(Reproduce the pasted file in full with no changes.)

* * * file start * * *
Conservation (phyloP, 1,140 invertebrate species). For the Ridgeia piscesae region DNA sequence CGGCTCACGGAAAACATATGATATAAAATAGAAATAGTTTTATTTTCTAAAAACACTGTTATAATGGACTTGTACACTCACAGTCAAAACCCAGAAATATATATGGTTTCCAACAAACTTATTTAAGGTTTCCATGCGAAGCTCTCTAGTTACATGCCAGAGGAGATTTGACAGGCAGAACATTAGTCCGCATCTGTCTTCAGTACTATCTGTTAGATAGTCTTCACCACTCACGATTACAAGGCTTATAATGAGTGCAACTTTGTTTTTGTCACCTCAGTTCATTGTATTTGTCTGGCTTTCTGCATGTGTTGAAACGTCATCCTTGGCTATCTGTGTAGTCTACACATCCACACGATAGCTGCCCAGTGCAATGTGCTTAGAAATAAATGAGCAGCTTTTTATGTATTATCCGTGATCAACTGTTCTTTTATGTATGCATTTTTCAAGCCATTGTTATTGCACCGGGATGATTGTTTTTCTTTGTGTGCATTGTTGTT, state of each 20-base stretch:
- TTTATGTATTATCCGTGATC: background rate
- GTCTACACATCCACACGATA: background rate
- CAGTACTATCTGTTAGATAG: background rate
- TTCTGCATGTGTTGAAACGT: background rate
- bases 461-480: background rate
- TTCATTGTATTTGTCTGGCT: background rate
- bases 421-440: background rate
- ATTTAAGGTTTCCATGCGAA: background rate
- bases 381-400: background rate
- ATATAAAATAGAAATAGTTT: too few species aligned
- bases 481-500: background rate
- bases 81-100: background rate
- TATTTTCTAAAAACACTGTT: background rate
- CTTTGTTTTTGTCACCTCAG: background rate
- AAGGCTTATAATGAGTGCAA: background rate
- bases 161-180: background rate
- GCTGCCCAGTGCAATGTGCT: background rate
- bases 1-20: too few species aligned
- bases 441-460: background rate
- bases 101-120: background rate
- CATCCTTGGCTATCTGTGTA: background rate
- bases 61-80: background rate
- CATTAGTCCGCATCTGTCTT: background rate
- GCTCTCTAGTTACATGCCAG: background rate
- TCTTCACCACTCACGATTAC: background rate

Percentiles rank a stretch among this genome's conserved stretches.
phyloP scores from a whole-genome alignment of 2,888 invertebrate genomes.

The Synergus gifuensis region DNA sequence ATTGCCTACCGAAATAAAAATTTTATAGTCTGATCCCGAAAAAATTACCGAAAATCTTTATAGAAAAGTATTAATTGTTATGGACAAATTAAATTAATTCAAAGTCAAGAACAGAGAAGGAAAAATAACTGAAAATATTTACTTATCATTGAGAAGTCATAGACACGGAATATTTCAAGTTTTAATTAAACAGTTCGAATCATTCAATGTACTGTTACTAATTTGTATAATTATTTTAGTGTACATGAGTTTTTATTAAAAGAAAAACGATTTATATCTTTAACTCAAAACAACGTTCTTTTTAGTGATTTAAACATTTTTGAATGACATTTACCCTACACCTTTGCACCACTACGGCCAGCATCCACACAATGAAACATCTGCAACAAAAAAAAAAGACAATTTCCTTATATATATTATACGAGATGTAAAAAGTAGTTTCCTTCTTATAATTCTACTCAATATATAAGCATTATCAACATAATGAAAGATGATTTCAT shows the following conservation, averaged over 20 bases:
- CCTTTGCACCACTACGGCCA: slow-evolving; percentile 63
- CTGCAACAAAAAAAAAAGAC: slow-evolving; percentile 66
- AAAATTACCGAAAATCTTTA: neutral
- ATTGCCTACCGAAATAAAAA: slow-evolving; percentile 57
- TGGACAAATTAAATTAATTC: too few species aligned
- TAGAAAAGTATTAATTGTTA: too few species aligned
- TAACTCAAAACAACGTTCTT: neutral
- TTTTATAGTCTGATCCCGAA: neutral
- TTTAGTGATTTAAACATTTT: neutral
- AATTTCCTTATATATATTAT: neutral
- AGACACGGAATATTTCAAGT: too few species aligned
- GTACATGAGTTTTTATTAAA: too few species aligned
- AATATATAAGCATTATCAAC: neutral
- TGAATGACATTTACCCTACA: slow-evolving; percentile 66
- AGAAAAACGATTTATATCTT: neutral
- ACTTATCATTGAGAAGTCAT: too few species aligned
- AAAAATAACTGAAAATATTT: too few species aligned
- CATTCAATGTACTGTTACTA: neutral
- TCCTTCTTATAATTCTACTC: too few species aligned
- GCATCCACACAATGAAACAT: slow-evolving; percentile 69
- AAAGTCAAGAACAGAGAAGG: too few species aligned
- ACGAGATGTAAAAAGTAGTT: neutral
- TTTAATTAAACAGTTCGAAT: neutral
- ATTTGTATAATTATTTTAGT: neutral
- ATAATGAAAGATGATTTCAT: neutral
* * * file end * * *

Conservation (phyloP, 1,140 invertebrate species). For the Ridgeia piscesae region DNA sequence CGGCTCACGGAAAACATATGATATAAAATAGAAATAGTTTTATTTTCTAAAAACACTGTTATAATGGACTTGTACACTCACAGTCAAAACCCAGAAATATATATGGTTTCCAACAAACTTATTTAAGGTTTCCATGCGAAGCTCTCTAGTTACATGCCAGAGGAGATTTGACAGGCAGAACATTAGTCCGCATCTGTCTTCAGTACTATCTGTTAGATAGTCTTCACCACTCACGATTACAAGGCTTATAATGAGTGCAACTTTGTTTTTGTCACCTCAGTTCATTGTATTTGTCTGGCTTTCTGCATGTGTTGAAACGTCATCCTTGGCTATCTGTGTAGTCTACACATCCACACGATAGCTGCCCAGTGCAATGTGCTTAGAAATAAATGAGCAGCTTTTTATGTATTATCCGTGATCAACTGTTCTTTTATGTATGCATTTTTCAAGCCATTGTTATTGCACCGGGATGATTGTTTTTCTTTGTGTGCATTGTTGTT, state of each 20-base stretch:
- TTTATGTATTATCCGTGATC: background rate
- GTCTACACATCCACACGATA: background rate
- CAGTACTATCTGTTAGATAG: background rate
- TTCTGCATGTGTTGAAACGT: background rate
- bases 461-480: background rate
- TTCATTGTATTTGTCTGGCT: background rate
- bases 421-440: background rate
- ATTTAAGGTTTCCATGCGAA: background rate
- bases 381-400: background rate
- ATATAAAATAGAAATAGTTT: too few species aligned
- bases 481-500: background rate
- bases 81-100: background rate
- TATTTTCTAAAAACACTGTT: background rate
- CTTTGTTTTTGTCACCTCAG: background rate
- AAGGCTTATAATGAGTGCAA: background rate
- bases 161-180: background rate
- GCTGCCCAGTGCAATGTGCT: background rate
- bases 1-20: too few species aligned
- bases 441-460: background rate
- bases 101-120: background rate
- CATCCTTGGCTATCTGTGTA: background rate
- bases 61-80: background rate
- CATTAGTCCGCATCTGTCTT: background rate
- GCTCTCTAGTTACATGCCAG: background rate
- TCTTCACCACTCACGATTAC: background rate

Percentiles rank a stretch among this genome's conserved stretches.
phyloP scores from a whole-genome alignment of 2,888 invertebrate genomes.

The Synergus gifuensis region DNA sequence ATTGCCTACCGAAATAAAAATTTTATAGTCTGATCCCGAAAAAATTACCGAAAATCTTTATAGAAAAGTATTAATTGTTATGGACAAATTAAATTAATTCAAAGTCAAGAACAGAGAAGGAAAAATAACTGAAAATATTTACTTATCATTGAGAAGTCATAGACACGGAATATTTCAAGTTTTAATTAAACAGTTCGAATCATTCAATGTACTGTTACTAATTTGTATAATTATTTTAGTGTACATGAGTTTTTATTAAAAGAAAAACGATTTATATCTTTAACTCAAAACAACGTTCTTTTTAGTGATTTAAACATTTTTGAATGACATTTACCCTACACCTTTGCACCACTACGGCCAGCATCCACACAATGAAACATCTGCAACAAAAAAAAAAGACAATTTCCTTATATATATTATACGAGATGTAAAAAGTAGTTTCCTTCTTATAATTCTACTCAATATATAAGCATTATCAACATAATGAAAGATGATTTCAT shows the following conservation, averaged over 20 bases:
- CCTTTGCACCACTACGGCCA: slow-evolving; percentile 63
- CTGCAACAAAAAAAAAAGAC: slow-evolving; percentile 66
- AAAATTACCGAAAATCTTTA: neutral
- ATTGCCTACCGAAATAAAAA: slow-evolving; percentile 57
- TGGACAAATTAAATTAATTC: too few species aligned
- TAGAAAAGTATTAATTGTTA: too few species aligned
- TAACTCAAAACAACGTTCTT: neutral
- TTTTATAGTCTGATCCCGAA: neutral
- TTTAGTGATTTAAACATTTT: neutral
- AATTTCCTTATATATATTAT: neutral
- AGACACGGAATATTTCAAGT: too few species aligned
- GTACATGAGTTTTTATTAAA: too few species aligned
- AATATATAAGCATTATCAAC: neutral
- TGAATGACATTTACCCTACA: slow-evolving; percentile 66
- AGAAAAACGATTTATATCTT: neutral
- ACTTATCATTGAGAAGTCAT: too few species aligned
- AAAAATAACTGAAAATATTT: too few species aligned
- CATTCAATGTACTGTTACTA: neutral
- TCCTTCTTATAATTCTACTC: too few species aligned
- GCATCCACACAATGAAACAT: slow-evolving; percentile 69
- AAAGTCAAGAACAGAGAAGG: too few species aligned
- ACGAGATGTAAAAAGTAGTT: neutral
- TTTAATTAAACAGTTCGAAT: neutral
- ATTTGTATAATTATTTTAGT: neutral
- ATAATGAAAGATGATTTCAT: neutral